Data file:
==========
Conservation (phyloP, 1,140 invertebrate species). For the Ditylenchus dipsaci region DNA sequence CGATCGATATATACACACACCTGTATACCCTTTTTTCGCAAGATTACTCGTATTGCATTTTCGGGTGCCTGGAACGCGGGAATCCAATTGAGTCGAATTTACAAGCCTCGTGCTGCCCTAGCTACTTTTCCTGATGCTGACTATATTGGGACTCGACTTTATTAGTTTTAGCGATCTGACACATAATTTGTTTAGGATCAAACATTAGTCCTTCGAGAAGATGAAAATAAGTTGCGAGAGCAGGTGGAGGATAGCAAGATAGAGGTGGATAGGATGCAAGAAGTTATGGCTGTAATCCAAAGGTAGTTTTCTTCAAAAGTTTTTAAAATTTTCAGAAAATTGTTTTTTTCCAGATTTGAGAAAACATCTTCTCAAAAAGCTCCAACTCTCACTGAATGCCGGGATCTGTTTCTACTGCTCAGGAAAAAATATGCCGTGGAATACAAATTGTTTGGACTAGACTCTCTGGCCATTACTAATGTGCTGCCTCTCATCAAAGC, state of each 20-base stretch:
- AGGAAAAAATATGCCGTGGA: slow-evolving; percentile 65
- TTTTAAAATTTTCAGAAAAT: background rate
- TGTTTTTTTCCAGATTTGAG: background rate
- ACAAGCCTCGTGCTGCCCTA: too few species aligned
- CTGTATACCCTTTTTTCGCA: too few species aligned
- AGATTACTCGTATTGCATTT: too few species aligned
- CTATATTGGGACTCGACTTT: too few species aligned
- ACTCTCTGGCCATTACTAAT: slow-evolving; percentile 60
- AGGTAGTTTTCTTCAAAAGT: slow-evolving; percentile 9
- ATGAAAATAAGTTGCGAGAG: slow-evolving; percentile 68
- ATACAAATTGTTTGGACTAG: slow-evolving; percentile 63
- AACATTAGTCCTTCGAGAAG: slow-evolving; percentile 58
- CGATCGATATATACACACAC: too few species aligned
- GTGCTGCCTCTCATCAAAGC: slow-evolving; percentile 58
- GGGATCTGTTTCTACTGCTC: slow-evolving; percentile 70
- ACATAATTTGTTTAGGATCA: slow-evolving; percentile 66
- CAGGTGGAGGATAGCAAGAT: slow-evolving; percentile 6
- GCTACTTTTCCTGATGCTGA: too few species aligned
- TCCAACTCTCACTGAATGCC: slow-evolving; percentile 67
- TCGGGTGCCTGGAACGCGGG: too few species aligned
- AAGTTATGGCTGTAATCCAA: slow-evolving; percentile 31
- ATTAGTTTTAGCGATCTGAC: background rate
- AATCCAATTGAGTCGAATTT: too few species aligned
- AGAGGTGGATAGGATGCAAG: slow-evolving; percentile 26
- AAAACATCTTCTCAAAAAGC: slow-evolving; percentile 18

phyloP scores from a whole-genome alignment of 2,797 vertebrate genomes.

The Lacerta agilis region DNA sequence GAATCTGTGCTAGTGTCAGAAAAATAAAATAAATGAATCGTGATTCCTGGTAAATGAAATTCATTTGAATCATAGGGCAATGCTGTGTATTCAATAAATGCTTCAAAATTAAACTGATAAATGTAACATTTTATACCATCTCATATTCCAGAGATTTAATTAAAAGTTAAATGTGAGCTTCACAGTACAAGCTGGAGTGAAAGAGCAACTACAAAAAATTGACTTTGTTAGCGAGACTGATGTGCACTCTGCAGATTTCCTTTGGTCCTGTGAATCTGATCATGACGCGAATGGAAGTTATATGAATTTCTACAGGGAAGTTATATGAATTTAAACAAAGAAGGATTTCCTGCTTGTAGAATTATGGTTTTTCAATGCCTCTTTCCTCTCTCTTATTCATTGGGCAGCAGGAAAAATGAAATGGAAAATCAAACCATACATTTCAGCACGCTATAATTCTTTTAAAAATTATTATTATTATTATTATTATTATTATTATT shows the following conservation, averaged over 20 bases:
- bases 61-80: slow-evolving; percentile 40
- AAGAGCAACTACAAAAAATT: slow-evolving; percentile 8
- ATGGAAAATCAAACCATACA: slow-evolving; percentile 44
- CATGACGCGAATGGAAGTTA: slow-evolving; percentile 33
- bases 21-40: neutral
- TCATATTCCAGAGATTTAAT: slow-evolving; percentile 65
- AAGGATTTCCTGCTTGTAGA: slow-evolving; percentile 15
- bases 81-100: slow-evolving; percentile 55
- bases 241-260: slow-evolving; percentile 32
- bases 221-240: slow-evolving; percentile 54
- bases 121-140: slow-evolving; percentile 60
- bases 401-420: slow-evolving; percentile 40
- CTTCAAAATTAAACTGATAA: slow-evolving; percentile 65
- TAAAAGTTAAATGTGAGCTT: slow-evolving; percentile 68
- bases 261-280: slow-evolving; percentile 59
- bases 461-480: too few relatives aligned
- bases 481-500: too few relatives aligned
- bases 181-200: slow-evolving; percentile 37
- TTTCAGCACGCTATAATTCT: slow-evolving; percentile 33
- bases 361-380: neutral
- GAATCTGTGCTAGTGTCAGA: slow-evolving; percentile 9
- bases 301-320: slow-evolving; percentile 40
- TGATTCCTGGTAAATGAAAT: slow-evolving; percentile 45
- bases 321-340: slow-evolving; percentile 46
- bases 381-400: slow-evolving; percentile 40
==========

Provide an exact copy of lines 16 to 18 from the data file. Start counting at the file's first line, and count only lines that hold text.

- GGGATCTGTTTCTACTGCTC: slow-evolving; percentile 70
- ACATAATTTGTTTAGGATCA: slow-evolving; percentile 66
- CAGGTGGAGGATAGCAAGAT: slow-evolving; percentile 6